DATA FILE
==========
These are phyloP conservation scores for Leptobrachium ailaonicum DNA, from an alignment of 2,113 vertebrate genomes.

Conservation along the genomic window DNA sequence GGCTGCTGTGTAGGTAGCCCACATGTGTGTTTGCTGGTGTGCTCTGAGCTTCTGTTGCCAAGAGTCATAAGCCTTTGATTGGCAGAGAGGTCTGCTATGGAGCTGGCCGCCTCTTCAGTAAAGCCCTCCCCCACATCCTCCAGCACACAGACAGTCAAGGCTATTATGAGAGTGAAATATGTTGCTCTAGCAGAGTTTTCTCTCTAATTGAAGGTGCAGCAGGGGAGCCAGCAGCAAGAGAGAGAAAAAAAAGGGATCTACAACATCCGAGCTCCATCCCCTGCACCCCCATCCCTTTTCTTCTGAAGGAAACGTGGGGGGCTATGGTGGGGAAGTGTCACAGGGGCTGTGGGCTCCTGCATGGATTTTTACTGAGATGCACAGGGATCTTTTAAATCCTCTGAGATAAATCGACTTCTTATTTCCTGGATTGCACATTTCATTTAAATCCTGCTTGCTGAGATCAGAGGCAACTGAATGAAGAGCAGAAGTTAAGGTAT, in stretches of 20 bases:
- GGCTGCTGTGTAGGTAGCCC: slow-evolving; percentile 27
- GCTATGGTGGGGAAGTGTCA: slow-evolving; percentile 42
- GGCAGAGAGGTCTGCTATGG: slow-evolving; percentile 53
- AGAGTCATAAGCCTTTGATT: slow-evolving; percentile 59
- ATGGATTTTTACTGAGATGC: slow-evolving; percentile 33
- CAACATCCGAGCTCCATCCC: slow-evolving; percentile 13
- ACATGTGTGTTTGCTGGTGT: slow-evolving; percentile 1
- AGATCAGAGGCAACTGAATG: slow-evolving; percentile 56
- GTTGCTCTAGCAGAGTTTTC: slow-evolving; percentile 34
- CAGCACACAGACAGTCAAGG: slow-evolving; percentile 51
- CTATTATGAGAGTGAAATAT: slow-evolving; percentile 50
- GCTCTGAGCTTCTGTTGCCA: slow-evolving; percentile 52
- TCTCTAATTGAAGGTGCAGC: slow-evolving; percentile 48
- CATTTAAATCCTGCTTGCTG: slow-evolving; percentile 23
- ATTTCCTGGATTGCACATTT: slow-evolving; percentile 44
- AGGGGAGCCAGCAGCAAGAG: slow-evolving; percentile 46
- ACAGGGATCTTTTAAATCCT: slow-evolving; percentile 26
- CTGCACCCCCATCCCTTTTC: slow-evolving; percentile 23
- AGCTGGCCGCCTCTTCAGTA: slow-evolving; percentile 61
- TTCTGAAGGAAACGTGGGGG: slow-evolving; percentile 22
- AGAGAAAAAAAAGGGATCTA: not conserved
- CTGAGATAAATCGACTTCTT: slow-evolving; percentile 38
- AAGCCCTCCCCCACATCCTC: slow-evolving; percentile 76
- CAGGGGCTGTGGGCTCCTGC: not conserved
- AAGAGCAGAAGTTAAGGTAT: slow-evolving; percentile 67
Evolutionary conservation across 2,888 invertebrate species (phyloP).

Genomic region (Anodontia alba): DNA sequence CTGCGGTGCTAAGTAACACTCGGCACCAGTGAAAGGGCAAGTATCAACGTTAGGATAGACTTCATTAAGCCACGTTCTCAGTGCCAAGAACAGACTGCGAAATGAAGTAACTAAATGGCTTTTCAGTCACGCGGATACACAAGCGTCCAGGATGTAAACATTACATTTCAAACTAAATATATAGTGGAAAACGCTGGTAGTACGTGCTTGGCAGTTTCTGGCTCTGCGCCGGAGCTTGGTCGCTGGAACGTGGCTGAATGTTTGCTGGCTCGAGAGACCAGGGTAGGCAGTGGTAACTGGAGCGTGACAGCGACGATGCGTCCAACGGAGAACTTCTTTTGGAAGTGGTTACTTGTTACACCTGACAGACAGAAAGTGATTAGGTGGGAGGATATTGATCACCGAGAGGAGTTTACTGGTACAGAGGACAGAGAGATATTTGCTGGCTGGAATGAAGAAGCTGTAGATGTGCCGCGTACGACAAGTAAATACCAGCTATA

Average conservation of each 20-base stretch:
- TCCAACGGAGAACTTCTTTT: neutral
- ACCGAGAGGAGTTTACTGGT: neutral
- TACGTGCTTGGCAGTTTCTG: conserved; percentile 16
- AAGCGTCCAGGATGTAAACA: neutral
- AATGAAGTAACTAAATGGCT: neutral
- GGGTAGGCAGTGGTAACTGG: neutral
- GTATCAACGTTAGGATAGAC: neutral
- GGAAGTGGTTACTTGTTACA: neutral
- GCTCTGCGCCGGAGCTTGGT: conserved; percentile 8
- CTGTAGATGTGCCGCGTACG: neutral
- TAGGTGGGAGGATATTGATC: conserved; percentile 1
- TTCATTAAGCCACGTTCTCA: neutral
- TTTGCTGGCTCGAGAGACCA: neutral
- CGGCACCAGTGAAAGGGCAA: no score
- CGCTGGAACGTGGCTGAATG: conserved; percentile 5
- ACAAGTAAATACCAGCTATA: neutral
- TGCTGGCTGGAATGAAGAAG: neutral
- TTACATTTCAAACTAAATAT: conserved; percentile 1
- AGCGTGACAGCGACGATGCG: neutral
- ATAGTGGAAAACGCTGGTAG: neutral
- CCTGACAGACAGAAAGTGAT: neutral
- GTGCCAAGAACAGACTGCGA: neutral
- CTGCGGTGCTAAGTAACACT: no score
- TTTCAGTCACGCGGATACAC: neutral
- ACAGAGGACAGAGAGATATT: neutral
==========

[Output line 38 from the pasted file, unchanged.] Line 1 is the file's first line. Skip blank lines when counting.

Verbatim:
- GGAAGTGGTTACTTGTTACA: neutral